The grindingly slow Undercover Policing Inquiry looks set to release four more spycops’ cover names following comments from chairman John Mitting — which comes as accusations grow that the Met is succeeding in neutering the inquiry.
Mitting, who has himself been heavily criticised over his police links since taking over the inquiry from Pitchford earlier this year, has thus far leaned heavily in favour of keeping former members of the disgraced Special Demonstration Squad and the National Public Order Intelligence Unit anonymous. This effectively protects them from having to justify their actions, which in some cases include starting relationships with activists while infiltrating peaceful protest groups and even siring children.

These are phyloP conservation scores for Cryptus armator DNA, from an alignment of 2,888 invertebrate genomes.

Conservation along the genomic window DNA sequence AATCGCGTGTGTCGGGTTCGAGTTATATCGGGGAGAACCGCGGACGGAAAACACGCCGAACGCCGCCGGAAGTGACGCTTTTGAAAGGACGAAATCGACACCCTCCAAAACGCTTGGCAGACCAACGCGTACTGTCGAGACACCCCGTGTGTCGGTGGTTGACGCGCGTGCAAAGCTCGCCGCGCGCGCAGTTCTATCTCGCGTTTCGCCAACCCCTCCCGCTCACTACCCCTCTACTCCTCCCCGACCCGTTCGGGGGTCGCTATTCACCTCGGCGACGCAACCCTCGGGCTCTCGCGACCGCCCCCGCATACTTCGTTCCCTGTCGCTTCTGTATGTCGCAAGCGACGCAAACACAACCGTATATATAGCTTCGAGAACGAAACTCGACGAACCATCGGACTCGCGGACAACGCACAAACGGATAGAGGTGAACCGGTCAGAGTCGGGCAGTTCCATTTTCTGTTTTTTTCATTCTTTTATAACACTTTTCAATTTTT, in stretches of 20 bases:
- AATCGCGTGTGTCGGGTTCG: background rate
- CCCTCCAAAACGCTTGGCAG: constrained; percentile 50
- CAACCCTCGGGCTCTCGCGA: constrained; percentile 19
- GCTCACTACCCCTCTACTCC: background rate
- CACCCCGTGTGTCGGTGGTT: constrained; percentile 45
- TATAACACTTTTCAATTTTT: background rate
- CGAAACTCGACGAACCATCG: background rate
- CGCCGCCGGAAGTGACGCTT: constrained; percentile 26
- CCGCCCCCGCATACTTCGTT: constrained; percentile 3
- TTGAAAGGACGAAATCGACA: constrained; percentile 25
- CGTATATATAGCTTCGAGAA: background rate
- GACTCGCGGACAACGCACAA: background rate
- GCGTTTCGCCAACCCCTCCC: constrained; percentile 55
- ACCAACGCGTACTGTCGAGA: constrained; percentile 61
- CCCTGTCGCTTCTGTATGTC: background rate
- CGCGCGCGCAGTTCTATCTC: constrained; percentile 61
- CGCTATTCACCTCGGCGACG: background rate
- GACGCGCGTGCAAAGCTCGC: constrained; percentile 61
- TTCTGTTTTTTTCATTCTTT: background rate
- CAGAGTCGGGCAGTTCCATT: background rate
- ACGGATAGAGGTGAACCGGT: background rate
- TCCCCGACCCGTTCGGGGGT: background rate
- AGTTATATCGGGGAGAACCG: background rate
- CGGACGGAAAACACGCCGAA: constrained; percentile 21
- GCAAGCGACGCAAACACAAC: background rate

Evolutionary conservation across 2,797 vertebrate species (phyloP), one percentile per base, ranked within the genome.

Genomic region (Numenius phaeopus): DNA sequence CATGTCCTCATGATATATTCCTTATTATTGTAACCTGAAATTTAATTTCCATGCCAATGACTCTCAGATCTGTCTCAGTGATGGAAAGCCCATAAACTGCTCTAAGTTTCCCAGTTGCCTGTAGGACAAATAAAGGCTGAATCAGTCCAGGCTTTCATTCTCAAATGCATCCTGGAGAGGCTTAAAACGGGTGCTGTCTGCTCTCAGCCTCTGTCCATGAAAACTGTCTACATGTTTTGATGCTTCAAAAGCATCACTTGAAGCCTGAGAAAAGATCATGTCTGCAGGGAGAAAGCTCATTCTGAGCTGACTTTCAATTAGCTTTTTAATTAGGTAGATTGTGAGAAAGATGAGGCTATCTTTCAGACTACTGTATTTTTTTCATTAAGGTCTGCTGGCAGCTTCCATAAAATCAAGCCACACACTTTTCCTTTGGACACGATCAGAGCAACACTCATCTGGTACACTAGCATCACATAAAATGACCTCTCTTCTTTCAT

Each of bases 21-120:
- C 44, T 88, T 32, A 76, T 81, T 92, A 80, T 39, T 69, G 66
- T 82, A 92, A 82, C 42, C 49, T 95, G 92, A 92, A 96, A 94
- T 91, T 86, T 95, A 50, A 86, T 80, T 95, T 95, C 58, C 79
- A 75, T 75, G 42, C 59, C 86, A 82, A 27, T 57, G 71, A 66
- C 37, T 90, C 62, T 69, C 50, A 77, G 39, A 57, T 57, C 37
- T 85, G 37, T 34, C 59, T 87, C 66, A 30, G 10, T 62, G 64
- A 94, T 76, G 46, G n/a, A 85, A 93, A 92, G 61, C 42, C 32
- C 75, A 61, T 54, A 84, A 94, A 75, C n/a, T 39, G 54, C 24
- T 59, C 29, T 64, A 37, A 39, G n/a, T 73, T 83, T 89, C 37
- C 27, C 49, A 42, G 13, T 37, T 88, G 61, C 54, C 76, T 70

Despite around 120 officers’ names still being on the list for decision, Mitting’s only approved releases thus far relate to police activities in the 1970s against groups such as Black Flame — the last officer cover name released earlier this month was of that of 1960s spycop Bill Lewis. More recently active officers who could still face consequences for their actions have not as yet been named unless already effectively outed by activists.
In the face of a total lack of evidence that its former spies would face any violent reprisals, the Met has consistently attempted to paint the release of aliases and real names as potentially dangerous to its personnel.
In one particularly bizarre citation it said a campaign exposing the behaviour of university professor Bob Lambert amounted to evidence of “harassment.” Lambert, who manipulated an activist into a relationship while undercover, fathered a child and then disappeared, was a lecturer responsible for the wellbeing of young students at the time.